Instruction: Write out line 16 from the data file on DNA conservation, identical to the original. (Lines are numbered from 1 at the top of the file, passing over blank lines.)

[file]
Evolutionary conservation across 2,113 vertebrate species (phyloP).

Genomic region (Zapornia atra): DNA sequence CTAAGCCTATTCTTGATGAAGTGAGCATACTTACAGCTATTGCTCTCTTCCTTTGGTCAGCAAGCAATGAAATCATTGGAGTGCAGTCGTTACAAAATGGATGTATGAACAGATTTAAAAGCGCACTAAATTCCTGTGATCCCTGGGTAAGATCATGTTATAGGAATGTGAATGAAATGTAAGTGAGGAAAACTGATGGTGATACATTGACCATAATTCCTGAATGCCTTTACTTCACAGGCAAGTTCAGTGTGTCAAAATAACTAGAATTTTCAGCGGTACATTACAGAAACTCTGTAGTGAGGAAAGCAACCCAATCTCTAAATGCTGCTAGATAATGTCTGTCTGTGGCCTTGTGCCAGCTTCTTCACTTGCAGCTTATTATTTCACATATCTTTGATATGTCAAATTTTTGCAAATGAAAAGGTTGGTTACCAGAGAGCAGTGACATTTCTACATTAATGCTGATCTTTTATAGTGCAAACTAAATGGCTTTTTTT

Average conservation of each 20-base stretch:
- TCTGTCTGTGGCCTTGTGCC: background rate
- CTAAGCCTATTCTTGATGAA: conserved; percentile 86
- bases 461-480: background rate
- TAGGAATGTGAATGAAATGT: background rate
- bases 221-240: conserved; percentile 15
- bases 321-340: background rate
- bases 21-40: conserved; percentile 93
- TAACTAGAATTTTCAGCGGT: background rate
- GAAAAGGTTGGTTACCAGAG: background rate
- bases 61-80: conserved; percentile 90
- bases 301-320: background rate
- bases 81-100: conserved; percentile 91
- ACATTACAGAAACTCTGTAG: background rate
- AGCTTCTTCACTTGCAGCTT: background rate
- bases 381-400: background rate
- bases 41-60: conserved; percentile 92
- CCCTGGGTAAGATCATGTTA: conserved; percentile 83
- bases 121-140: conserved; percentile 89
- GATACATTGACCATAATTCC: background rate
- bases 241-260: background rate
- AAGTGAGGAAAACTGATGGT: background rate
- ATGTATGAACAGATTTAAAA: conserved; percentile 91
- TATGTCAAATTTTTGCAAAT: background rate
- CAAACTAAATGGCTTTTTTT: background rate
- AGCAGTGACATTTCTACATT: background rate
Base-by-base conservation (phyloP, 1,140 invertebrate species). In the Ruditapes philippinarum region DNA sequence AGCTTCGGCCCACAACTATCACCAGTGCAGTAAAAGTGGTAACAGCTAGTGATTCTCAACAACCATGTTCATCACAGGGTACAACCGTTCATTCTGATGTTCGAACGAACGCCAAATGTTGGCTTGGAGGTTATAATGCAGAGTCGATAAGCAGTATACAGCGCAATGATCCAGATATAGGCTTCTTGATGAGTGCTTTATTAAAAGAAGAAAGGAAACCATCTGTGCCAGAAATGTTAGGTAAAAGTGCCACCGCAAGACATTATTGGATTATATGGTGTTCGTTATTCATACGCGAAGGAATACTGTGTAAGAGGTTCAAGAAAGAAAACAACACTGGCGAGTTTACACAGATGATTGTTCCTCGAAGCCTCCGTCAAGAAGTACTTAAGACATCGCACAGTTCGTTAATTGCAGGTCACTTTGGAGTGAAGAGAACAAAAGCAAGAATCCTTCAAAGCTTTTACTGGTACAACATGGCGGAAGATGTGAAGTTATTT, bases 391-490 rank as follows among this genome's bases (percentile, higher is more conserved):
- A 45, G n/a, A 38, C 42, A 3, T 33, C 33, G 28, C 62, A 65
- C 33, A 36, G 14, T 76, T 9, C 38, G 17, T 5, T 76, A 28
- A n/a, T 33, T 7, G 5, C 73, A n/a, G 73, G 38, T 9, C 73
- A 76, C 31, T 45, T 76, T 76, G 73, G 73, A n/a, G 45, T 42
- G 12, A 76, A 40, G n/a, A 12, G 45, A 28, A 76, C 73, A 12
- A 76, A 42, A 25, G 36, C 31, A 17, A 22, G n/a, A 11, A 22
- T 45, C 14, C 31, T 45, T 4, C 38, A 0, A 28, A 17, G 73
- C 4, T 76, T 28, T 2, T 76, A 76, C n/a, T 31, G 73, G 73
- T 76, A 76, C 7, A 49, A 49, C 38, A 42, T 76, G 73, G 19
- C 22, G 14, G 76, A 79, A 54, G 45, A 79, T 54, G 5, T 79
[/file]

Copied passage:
- ACATTACAGAAACTCTGTAG: background rate